• ConsequencesBowtie is one of many barrier risk models available to assist the identification and management of risk and it is this particular model we have found (and are still finding) useful.

    These pages explain:

    • what a bowtie can be used for,
    • how it can help you,
    • how to go about the methodology and
    • what to look for within a model.

    This information is based on how the CAA has gone about producing their own bowties with assistance from Across Safety and CGE. 

    There are different ways to go about a bowtie but we recommend trying different processes to see what works for you. We hope you can see the benefits in our approach which has been based on the bowtie software BowTie XP. However the terminology for the bowtie elements can be applied when using other methods to create a model such as on Visio, post-it notes or in Excel spreadsheets.

    The assessment of the bowtie elements which helps in identifying the safety and risk priorities can also be applied without using the specific software – it is all part of the risk conversation to appreciate where those improvement areas are in the aviation system.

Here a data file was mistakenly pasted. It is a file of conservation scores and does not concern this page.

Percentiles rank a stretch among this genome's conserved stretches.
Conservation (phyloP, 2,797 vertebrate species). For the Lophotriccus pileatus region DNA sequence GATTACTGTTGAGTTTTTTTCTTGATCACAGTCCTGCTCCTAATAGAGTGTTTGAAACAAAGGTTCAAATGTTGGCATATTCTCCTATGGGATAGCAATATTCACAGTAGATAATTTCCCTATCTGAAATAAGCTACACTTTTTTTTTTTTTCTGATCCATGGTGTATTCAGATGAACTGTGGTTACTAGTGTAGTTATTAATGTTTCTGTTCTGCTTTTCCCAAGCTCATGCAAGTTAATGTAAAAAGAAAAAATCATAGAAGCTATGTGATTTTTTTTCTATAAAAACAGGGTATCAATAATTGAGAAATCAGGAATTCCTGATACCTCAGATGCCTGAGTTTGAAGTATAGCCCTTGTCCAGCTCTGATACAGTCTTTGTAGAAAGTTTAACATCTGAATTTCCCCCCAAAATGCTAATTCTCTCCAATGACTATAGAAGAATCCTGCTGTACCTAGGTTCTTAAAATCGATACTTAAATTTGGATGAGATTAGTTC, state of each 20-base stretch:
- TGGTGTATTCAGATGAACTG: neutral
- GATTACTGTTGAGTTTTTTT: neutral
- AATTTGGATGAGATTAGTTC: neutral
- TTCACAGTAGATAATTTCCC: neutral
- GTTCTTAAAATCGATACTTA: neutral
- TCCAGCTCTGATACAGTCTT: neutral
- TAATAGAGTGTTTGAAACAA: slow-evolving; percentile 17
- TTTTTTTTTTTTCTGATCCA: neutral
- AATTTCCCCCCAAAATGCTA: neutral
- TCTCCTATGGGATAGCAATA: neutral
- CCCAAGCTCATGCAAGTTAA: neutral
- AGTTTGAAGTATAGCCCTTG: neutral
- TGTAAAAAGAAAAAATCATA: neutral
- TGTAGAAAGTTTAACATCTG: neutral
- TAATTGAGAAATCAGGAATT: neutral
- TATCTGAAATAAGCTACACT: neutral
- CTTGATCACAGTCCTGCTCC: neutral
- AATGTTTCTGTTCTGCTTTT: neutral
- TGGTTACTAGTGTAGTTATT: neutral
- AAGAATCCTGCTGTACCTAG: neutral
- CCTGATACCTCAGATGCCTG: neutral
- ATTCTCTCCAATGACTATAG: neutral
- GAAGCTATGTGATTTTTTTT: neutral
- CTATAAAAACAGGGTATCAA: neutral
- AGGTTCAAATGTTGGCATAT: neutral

If you are part of the UK Aviation industry, you are able to access some starter bowties focusing on the Significant Seven and the relevant risks. These bowties have been jointly constructed by industry experts and colleagues from the CAA.

    Special thanks to those who assisted from:

    • Belfast City Airport
    • British Airways
    • easyJet
    • Gates Aviation
    • KLM UK Engineering
    • Heathrow Airport Limited
    • Manchester Airport Group
    • NATS
    • Swissport Group Services
    • TAG Aviation
    • Thomas Cook